What’s interesting about Reaper is that it is currently built to live harmoniously with Mirai. It’s not immediately clear whether the two IoT malware strains compete for any of the same devices, although some overlaps are bound to occur — particularly as the Reaper authors add new functionality and spreading mechanisms (both Netlab and Checkpoint say the Reaper code appears to be a work-in-progress).

That new Reaper functionality could well include the ability to seek out and supplant Mirai infections (much like Mirai did with Qbot), which would help Reaper to grow to even more terrifying numbers.

No matter what innovation Reaper brings, I’m hopeful that the knowledge being shared within the security community about how to defend against the Mirai attacks today will prove useful in ultimately helping to blunt any attacks from Reaper tomorrow. <Fingers crossed>

Speaking of calms before storms, KrebsOnSecurity.com soon will get its first major facelift since its inception in Dec. 2009. The changes are more structural than cosmetic; we’re striving to make the site more friendly to mobile devices, while maintaining the simple, almost minimalist look and feel of this site. I’ll make another announcement as we get closer to the switch (just so everyone doesn’t freak out and report the site’s been hacked).

What You Should Know About the ‘KRACK’ WiFi Security Weakness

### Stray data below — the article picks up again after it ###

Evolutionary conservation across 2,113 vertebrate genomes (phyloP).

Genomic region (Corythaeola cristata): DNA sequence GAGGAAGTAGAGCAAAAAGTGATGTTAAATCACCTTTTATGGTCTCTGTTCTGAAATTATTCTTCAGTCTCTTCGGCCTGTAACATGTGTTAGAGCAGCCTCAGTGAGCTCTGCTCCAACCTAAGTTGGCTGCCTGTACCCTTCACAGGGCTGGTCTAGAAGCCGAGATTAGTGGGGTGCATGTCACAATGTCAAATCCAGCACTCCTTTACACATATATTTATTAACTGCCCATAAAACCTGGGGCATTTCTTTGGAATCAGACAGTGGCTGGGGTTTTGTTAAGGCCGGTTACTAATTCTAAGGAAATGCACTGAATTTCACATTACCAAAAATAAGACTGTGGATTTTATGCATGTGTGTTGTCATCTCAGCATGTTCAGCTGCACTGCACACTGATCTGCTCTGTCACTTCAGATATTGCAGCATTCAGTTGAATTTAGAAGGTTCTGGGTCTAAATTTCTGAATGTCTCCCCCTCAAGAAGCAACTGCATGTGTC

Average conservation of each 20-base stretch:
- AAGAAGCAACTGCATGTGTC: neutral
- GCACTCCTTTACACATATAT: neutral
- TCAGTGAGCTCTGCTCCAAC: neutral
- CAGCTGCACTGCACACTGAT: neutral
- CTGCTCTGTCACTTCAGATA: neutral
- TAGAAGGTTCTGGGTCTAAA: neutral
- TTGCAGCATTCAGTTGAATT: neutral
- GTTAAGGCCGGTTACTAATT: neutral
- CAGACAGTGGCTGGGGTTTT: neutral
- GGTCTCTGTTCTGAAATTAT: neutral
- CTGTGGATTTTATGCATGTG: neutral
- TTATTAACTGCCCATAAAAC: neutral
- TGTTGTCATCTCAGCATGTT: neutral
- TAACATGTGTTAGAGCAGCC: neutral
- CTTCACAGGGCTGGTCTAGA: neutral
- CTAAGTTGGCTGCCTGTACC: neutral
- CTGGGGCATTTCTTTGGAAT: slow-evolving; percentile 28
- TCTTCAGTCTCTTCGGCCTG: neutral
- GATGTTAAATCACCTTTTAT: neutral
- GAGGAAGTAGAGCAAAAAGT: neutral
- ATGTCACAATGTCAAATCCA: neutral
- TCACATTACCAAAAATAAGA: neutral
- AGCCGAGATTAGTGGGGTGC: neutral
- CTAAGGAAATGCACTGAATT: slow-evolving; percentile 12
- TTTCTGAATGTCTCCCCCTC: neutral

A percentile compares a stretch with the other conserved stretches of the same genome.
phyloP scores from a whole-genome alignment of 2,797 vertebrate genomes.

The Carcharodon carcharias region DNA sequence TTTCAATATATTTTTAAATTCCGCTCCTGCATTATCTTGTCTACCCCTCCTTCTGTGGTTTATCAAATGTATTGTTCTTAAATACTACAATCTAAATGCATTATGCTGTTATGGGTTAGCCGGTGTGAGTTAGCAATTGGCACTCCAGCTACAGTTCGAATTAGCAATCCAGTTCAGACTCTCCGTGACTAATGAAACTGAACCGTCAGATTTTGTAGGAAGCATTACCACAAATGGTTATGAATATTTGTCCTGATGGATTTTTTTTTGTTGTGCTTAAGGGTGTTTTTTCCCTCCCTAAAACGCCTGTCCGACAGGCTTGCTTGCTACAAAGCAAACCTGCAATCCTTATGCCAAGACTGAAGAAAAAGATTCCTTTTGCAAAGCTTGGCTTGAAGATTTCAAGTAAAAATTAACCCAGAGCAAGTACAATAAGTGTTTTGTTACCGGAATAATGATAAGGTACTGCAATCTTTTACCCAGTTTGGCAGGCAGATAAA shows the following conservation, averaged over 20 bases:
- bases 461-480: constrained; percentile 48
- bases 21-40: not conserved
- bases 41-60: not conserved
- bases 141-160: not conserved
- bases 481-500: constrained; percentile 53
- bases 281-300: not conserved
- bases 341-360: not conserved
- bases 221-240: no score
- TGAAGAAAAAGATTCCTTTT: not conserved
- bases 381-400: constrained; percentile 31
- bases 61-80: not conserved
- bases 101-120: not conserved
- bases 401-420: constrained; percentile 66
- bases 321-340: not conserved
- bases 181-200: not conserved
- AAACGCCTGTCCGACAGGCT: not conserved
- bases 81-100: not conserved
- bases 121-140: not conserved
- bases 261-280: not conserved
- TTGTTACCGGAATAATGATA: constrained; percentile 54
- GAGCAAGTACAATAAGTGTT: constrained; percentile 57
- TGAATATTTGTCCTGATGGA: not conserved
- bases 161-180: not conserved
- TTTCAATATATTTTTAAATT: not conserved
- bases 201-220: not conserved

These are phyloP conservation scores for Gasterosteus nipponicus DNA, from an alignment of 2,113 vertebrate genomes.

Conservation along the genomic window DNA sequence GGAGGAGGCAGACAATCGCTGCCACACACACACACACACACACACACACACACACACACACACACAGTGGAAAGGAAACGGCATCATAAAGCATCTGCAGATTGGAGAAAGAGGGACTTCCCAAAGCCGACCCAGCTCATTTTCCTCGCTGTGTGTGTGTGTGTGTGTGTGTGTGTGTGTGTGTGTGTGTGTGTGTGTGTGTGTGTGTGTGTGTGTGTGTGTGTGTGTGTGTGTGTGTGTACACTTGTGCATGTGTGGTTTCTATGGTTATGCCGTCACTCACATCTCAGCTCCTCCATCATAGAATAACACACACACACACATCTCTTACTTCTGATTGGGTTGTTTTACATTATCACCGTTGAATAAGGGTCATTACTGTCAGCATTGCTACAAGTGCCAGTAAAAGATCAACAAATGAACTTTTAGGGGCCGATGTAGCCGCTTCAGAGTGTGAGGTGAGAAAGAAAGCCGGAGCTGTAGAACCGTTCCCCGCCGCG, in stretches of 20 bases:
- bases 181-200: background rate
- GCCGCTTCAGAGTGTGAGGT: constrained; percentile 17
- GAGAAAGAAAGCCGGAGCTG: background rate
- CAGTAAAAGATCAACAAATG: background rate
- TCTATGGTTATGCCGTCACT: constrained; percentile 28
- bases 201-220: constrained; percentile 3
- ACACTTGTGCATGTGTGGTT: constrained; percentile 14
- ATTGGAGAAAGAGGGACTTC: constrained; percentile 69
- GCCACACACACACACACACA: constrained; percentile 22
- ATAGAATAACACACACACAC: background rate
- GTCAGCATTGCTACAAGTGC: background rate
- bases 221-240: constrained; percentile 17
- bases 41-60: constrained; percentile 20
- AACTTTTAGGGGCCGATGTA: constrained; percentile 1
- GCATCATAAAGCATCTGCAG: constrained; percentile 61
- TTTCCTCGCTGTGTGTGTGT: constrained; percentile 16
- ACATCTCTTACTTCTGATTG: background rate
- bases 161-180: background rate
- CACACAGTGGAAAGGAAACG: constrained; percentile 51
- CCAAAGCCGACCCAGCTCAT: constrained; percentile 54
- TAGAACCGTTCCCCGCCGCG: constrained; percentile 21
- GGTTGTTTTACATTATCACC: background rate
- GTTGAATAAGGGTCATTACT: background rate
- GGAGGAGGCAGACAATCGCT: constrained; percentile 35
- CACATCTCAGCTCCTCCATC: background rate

By LCC,

Researchers this week published information about a newfound, serious weakness in WPA2 — the security standard that protects all modern Wi-Fi networks. What follows is a short rundown on what exactly is at stake here, who’s most at-risk from this vulnerability, and what organizations and individuals can do about it.

wifi

Short for Wi-Fi Protected Access II, WPA2 is the security protocol used by most wireless networks today. Researchers have discovered and published a flaw in WPA2 that allows anyone to break this security model and steal data flowing between your wireless device and the targeted Wi-Fi network, such as passwords, chat messages and photos.

“The attack works against all modern protected Wi-Fi networks,” the researchers wrote of their exploit dubbed “KRACK,” short for “Key Reinstallation AttaCK.”

“Depending on the network configuration, it is also possible to inject and manipulate data,” the researchers continued. “For example, an attacker might be able to inject ransomware or other malware into websites. The weaknesses are in the Wi-Fi standard itself, and not in individual products or implementations. Therefore, any correct implementation of WPA2 is likely affected.”

What that means is the vulnerability potentially impacts a wide range of devices including those running operating systems from Android, Apple, Linux, OpenBSD and Windows.

As scary as this attack sounds, there are several mitigating factors at work here. First off, this is not an attack that can be pulled off remotely: An attacker would have to be within range of the wireless signal between your device and a nearby wireless access point.